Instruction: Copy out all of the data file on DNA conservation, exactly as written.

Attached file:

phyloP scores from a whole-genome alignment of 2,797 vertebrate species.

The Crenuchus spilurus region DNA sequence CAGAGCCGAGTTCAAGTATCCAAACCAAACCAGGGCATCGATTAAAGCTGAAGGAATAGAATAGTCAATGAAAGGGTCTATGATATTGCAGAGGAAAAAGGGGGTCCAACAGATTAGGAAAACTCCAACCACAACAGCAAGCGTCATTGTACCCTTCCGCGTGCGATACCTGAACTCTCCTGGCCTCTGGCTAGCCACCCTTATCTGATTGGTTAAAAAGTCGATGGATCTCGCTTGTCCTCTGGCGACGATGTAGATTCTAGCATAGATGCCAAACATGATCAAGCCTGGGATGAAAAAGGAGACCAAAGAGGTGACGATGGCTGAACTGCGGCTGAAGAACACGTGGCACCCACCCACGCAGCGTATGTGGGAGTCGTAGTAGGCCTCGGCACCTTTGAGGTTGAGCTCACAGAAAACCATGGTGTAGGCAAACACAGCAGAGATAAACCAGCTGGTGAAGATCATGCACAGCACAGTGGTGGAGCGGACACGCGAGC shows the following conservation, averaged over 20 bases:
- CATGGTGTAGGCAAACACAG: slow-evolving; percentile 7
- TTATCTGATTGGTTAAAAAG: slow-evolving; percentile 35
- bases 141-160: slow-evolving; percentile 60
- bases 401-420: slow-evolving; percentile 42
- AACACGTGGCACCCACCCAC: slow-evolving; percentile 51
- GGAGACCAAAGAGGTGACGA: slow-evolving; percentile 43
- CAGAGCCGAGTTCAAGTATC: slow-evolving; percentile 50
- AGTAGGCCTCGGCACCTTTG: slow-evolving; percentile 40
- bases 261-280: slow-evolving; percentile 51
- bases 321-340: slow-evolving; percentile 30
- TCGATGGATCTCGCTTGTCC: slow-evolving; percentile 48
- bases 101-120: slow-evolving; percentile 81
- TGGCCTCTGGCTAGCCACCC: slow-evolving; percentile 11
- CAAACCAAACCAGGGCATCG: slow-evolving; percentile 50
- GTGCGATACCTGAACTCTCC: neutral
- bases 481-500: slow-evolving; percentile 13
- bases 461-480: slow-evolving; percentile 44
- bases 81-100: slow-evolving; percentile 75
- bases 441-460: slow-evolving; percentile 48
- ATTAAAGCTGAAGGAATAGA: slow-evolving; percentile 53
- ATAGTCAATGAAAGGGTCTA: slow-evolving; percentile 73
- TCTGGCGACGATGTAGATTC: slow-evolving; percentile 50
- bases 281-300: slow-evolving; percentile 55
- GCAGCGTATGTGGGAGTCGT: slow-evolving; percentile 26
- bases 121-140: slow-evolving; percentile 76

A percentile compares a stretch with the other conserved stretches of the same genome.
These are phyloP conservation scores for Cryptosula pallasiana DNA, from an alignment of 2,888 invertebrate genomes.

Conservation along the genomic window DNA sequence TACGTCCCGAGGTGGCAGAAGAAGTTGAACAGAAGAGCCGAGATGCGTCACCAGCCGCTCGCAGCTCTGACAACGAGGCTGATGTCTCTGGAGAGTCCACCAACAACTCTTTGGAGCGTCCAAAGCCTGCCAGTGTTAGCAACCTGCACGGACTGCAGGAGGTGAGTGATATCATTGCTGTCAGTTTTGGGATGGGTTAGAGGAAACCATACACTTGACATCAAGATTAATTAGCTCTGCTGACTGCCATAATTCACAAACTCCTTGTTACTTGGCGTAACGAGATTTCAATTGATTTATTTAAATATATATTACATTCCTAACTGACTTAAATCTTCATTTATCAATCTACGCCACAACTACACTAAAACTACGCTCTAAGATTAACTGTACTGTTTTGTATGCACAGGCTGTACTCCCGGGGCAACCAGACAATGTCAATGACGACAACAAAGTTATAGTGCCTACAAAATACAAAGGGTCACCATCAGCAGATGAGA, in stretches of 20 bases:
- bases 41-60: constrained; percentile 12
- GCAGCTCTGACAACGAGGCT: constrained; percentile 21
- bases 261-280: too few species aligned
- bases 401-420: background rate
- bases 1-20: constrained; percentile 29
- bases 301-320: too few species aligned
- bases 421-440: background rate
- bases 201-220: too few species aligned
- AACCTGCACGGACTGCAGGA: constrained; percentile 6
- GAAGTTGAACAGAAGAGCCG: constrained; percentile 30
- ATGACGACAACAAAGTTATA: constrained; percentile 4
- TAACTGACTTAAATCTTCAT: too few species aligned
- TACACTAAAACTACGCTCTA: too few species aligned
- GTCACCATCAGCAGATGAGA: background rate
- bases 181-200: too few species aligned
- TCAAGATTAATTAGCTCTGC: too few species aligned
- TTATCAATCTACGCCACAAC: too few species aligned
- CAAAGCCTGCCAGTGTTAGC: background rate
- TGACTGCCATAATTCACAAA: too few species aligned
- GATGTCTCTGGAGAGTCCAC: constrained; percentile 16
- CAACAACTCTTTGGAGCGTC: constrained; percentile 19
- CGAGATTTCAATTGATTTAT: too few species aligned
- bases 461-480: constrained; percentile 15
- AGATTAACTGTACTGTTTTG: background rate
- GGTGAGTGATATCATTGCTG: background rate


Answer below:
phyloP scores from a whole-genome alignment of 2,797 vertebrate species.

The Crenuchus spilurus region DNA sequence CAGAGCCGAGTTCAAGTATCCAAACCAAACCAGGGCATCGATTAAAGCTGAAGGAATAGAATAGTCAATGAAAGGGTCTATGATATTGCAGAGGAAAAAGGGGGTCCAACAGATTAGGAAAACTCCAACCACAACAGCAAGCGTCATTGTACCCTTCCGCGTGCGATACCTGAACTCTCCTGGCCTCTGGCTAGCCACCCTTATCTGATTGGTTAAAAAGTCGATGGATCTCGCTTGTCCTCTGGCGACGATGTAGATTCTAGCATAGATGCCAAACATGATCAAGCCTGGGATGAAAAAGGAGACCAAAGAGGTGACGATGGCTGAACTGCGGCTGAAGAACACGTGGCACCCACCCACGCAGCGTATGTGGGAGTCGTAGTAGGCCTCGGCACCTTTGAGGTTGAGCTCACAGAAAACCATGGTGTAGGCAAACACAGCAGAGATAAACCAGCTGGTGAAGATCATGCACAGCACAGTGGTGGAGCGGACACGCGAGC shows the following conservation, averaged over 20 bases:
- CATGGTGTAGGCAAACACAG: slow-evolving; percentile 7
- TTATCTGATTGGTTAAAAAG: slow-evolving; percentile 35
- bases 141-160: slow-evolving; percentile 60
- bases 401-420: slow-evolving; percentile 42
- AACACGTGGCACCCACCCAC: slow-evolving; percentile 51
- GGAGACCAAAGAGGTGACGA: slow-evolving; percentile 43
- CAGAGCCGAGTTCAAGTATC: slow-evolving; percentile 50
- AGTAGGCCTCGGCACCTTTG: slow-evolving; percentile 40
- bases 261-280: slow-evolving; percentile 51
- bases 321-340: slow-evolving; percentile 30
- TCGATGGATCTCGCTTGTCC: slow-evolving; percentile 48
- bases 101-120: slow-evolving; percentile 81
- TGGCCTCTGGCTAGCCACCC: slow-evolving; percentile 11
- CAAACCAAACCAGGGCATCG: slow-evolving; percentile 50
- GTGCGATACCTGAACTCTCC: neutral
- bases 481-500: slow-evolving; percentile 13
- bases 461-480: slow-evolving; percentile 44
- bases 81-100: slow-evolving; percentile 75
- bases 441-460: slow-evolving; percentile 48
- ATTAAAGCTGAAGGAATAGA: slow-evolving; percentile 53
- ATAGTCAATGAAAGGGTCTA: slow-evolving; percentile 73
- TCTGGCGACGATGTAGATTC: slow-evolving; percentile 50
- bases 281-300: slow-evolving; percentile 55
- GCAGCGTATGTGGGAGTCGT: slow-evolving; percentile 26
- bases 121-140: slow-evolving; percentile 76

A percentile compares a stretch with the other conserved stretches of the same genome.
These are phyloP conservation scores for Cryptosula pallasiana DNA, from an alignment of 2,888 invertebrate genomes.

Conservation along the genomic window DNA sequence TACGTCCCGAGGTGGCAGAAGAAGTTGAACAGAAGAGCCGAGATGCGTCACCAGCCGCTCGCAGCTCTGACAACGAGGCTGATGTCTCTGGAGAGTCCACCAACAACTCTTTGGAGCGTCCAAAGCCTGCCAGTGTTAGCAACCTGCACGGACTGCAGGAGGTGAGTGATATCATTGCTGTCAGTTTTGGGATGGGTTAGAGGAAACCATACACTTGACATCAAGATTAATTAGCTCTGCTGACTGCCATAATTCACAAACTCCTTGTTACTTGGCGTAACGAGATTTCAATTGATTTATTTAAATATATATTACATTCCTAACTGACTTAAATCTTCATTTATCAATCTACGCCACAACTACACTAAAACTACGCTCTAAGATTAACTGTACTGTTTTGTATGCACAGGCTGTACTCCCGGGGCAACCAGACAATGTCAATGACGACAACAAAGTTATAGTGCCTACAAAATACAAAGGGTCACCATCAGCAGATGAGA, in stretches of 20 bases:
- bases 41-60: constrained; percentile 12
- GCAGCTCTGACAACGAGGCT: constrained; percentile 21
- bases 261-280: too few species aligned
- bases 401-420: background rate
- bases 1-20: constrained; percentile 29
- bases 301-320: too few species aligned
- bases 421-440: background rate
- bases 201-220: too few species aligned
- AACCTGCACGGACTGCAGGA: constrained; percentile 6
- GAAGTTGAACAGAAGAGCCG: constrained; percentile 30
- ATGACGACAACAAAGTTATA: constrained; percentile 4
- TAACTGACTTAAATCTTCAT: too few species aligned
- TACACTAAAACTACGCTCTA: too few species aligned
- GTCACCATCAGCAGATGAGA: background rate
- bases 181-200: too few species aligned
- TCAAGATTAATTAGCTCTGC: too few species aligned
- TTATCAATCTACGCCACAAC: too few species aligned
- CAAAGCCTGCCAGTGTTAGC: background rate
- TGACTGCCATAATTCACAAA: too few species aligned
- GATGTCTCTGGAGAGTCCAC: constrained; percentile 16
- CAACAACTCTTTGGAGCGTC: constrained; percentile 19
- CGAGATTTCAATTGATTTAT: too few species aligned
- bases 461-480: constrained; percentile 15
- AGATTAACTGTACTGTTTTG: background rate
- GGTGAGTGATATCATTGCTG: background rate